Sep 15, 2016 Penny rated it did not like it
Shelves: novels, fictional, sci-fi
While the writing did evoke the drudgery of a long stressful journey, I feel that this book is not my cup of tea. Besides the crew who are constantly engaged in arguing, and the constant menial drama I just could get engaged with the characters.
Sep 27, 2016 Brandon rated it liked it
I don't know if I've been spoiled by so much reading or what, but this just didn't have as much power as it used to. There is a sameness to Asimov's characters. The first Fantastic Voyage was somewhat better.
Jun 19, 2014 Manon rated it it was amazing
This is the first Asimov novel I ever read. I was around 13 and it turned me into sci-fi. I have a very fond memory of this book.
Aug 21, 2015 Dean rated it liked it
An ok book, I'm not sorry I read it but it wasn't all I was hoping for either. Just something to fill the time until the next one peaks my interest.
Robert Serrano
Dec 29, 2014 Robert Serrano rated it liked it
don't judge Asimov just for the Fantastic Voyage books, they are clearly not his best works.
Jan 20, 2016 Andrew added it
Wish I remembered more of this, it was a decent book when I read years ago.
Herman G.
Apr 15, 2016 Herman G. rated it it was amazing
Great book if you like both "Science" and [Fiction".
May 25, 2016 Ronald rated it liked it  ·  review of another edition
read some time in 1988
William Hill
Jan 06, 2014 William Hill rated it it was ok
Couldn't finish. That comment and two star rating is probably not fair. But - If you have seen the movie or read the book - Fantastic Voyage - then this is a study in redundancy. Why bother? Much the same as the first voyage except a different setting and slightly different motive for rocketing into the human body. And- - - no Raquel Welch as in the movie (darn it).
Jul 03, 2015 Monica rated it liked it
Shelves: sci-fi
El libro MÁS DENSO que el leído del Sr. Asimov (que su lectura nunca es moco de pavo).
No lo recomiendo para alguien que quiera iniciarse con el autor, porqué probablemente lo destetaría ( y por un libro no hay que juzgarlo) por su complejidad.
Sin embargo, si habéis leído parte de su obra, y os gusta especialmente los tecnicismos médicos, es vuestra obra.
A mi me gustó, pero a veces se hacía pelín pesado con tanta explicación. Cualquier día lo vuelvo a releer.
Marcus Vinicius Medeiros
Jan 18, 2013 Marcus Vinicius Medeiros rated it it was amazing
Not really a sequel, but another original novel with the same plot as the original, Fantastic Voyage 2 - Destination Brain is one of the best science fiction books Ive ever read by the great Isaac Asimov. The science is always acurate, with suspense and a romantic subplot, Cold War intrigue and lots of fun. If youre a fan of the genre or the author, read this! ...more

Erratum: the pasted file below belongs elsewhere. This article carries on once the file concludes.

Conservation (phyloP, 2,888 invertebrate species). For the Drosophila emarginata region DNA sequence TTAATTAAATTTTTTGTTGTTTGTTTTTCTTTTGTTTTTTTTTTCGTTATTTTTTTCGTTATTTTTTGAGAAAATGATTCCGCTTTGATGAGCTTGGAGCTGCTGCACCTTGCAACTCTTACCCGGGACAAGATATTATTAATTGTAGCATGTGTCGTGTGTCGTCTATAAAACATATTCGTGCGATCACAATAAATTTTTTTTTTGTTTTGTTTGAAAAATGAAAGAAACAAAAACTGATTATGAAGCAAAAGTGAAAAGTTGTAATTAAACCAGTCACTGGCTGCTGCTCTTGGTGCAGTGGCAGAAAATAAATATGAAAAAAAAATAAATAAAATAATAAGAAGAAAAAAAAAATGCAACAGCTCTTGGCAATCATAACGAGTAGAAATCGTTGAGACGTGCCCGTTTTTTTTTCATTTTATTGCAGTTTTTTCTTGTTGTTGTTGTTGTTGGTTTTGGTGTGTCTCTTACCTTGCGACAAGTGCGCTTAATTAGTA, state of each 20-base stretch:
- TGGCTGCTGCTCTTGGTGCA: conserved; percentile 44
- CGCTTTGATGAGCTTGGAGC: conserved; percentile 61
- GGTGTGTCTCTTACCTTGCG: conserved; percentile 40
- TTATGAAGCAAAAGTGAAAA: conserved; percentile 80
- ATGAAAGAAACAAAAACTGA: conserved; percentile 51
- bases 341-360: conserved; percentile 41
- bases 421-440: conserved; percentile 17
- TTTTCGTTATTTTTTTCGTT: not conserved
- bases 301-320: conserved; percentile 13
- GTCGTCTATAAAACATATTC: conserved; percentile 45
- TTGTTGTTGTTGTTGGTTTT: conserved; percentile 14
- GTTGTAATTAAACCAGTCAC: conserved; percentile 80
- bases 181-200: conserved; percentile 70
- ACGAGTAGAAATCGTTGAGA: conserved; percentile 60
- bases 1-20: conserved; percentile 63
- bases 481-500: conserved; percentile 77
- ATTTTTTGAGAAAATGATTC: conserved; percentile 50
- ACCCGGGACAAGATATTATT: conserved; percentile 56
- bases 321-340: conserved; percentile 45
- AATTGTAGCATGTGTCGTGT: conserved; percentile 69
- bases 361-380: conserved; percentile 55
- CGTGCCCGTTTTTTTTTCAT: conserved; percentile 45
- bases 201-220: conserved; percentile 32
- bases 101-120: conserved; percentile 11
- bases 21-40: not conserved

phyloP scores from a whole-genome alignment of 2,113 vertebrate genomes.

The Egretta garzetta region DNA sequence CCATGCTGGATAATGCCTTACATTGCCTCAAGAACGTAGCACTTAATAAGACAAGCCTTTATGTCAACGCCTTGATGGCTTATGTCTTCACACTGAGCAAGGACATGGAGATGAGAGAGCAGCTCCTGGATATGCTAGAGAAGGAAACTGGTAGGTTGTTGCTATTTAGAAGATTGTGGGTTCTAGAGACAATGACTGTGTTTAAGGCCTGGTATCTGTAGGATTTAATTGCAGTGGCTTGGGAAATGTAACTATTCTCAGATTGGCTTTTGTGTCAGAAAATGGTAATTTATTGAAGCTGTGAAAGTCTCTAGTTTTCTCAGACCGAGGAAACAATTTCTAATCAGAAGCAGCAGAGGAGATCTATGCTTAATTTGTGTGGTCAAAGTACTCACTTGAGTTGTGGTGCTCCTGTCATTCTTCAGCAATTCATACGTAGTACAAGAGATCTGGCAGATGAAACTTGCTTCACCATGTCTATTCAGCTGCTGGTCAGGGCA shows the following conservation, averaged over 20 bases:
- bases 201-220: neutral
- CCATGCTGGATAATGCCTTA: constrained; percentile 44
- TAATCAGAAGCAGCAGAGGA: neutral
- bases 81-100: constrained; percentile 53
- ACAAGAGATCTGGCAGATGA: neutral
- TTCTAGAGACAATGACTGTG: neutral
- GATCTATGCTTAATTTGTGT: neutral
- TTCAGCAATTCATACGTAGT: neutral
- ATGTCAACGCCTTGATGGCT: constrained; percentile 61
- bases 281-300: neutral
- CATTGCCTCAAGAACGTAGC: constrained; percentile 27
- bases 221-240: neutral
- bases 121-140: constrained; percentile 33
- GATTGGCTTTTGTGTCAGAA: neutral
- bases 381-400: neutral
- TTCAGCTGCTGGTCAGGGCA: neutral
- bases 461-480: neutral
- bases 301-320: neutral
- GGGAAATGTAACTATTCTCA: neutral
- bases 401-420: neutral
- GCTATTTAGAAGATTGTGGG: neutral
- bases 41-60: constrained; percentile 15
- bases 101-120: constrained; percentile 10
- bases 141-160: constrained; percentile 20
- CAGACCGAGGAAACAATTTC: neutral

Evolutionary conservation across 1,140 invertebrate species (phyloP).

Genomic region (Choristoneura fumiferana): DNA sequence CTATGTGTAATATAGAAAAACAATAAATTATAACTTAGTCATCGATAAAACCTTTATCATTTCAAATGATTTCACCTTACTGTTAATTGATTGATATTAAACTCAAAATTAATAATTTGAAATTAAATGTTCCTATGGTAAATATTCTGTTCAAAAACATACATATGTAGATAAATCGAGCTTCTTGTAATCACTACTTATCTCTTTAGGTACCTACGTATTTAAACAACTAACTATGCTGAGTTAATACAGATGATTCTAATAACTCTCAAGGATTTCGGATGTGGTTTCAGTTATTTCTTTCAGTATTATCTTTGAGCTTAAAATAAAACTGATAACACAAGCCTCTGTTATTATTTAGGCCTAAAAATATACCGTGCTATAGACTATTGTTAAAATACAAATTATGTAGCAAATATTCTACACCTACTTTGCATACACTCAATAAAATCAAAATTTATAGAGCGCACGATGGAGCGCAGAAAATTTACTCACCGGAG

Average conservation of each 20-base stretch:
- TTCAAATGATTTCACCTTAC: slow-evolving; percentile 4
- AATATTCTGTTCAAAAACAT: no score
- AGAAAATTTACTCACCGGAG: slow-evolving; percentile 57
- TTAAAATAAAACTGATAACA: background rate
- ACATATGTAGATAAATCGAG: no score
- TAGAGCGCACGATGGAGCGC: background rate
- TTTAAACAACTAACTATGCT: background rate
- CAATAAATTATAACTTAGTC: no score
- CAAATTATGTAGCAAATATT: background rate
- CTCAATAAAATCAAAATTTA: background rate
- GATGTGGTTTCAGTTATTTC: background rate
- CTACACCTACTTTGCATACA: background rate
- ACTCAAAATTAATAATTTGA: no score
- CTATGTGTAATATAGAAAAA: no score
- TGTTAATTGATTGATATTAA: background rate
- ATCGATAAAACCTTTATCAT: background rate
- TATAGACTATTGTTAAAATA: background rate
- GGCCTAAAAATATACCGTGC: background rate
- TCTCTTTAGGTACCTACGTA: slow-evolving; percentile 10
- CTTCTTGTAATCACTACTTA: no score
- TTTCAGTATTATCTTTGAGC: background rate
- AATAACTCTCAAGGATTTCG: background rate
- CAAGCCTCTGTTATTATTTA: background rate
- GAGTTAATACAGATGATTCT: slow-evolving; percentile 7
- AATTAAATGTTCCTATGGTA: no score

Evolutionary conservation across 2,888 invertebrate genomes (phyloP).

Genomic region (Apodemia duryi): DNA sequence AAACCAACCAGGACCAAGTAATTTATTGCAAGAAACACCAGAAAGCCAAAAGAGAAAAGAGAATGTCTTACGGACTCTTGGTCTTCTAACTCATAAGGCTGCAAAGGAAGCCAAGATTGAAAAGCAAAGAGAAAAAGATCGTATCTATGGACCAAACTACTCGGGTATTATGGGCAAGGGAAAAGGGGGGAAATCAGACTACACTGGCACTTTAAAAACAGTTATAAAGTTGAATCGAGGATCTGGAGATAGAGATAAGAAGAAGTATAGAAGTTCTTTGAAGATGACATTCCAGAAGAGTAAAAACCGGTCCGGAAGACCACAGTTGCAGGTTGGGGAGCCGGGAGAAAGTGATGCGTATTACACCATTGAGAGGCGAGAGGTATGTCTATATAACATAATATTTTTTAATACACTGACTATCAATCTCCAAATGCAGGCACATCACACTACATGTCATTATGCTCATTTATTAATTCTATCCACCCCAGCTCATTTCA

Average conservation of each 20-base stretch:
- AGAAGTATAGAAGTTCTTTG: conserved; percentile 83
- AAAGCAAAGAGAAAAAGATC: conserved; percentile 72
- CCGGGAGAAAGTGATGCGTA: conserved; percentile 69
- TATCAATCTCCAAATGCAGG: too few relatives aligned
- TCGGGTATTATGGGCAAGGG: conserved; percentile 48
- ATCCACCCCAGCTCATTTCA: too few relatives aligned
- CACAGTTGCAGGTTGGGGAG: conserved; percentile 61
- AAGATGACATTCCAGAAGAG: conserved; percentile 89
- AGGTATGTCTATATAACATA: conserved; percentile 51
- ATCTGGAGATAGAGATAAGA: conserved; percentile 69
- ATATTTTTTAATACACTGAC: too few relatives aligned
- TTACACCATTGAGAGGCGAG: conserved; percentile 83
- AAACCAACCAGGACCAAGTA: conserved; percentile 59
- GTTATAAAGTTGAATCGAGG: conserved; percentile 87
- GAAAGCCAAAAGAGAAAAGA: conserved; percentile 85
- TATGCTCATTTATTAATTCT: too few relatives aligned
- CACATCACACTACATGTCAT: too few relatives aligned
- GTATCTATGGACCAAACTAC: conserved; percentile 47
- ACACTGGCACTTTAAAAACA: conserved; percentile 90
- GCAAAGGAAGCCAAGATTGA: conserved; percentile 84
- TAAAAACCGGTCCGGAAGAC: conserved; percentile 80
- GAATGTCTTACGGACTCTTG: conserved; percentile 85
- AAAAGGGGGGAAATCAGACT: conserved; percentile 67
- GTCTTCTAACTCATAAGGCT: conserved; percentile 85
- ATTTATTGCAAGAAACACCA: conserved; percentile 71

Sep 13, 2012 Aries rated it liked it  ·  review of another edition
Insoddisfatto del risultato ottenuto con "Viaggio Allucinante" (basato sulla sceneggiatura dell'omonimo libro), Asimov decise di scrivere un nuovo romanzo partendo dagli stessi presupposti: la miniaturizzazione di un equipaggio in missione all'interno del corpo umano.Un'ipotesi affascinante per un romanzo sicuramente secondario.
Mar 24, 2013 Trish rated it it was ok
Shelves: sci-fi
I probably read this originally 25 years ago, when the U.S./Soviet tension would not have been anachronistic. A mental search and replace of "Soviet Union" with "China" makes more sense today.
And the treatment of telepathy seems a bit dated as well -- there are no concerns expressed about privacy.
« previous 1 3 4 5 6 7 8 9 99 100 next »
There are no discussion topics on this book yet. Be the first to start one »
  • Inferno (Isaac Asimov's Caliban, #2)
  • Norby Through Time and Space (Norby, #5-6)
  • Narabedla Ltd.
  • The Stars are Also Fire (Harvest of Stars, #2)
  • Special Deliverance
  • Starworld (To the Stars, #3)
  • Monument
  • The Trigger
  • Powersat
  • Starborne
  • Nothing Sacred
  • Cyborg (Isaac Asimov's Robot City, #3)
  • Dayworld (Dayworld #1)
Isaac Asimov was a Russian-born, American author, a professor of biochemistry, and a highly successful writer, best known for his works of science fiction and for his popular science books.

Professor Asimov is generally considered the most prolific writer of all time, having written or edited more than 500 books and an estimated 90,000 letters and postcards. He has works published in nine of the te
More about Isaac Asimov...

Share This Book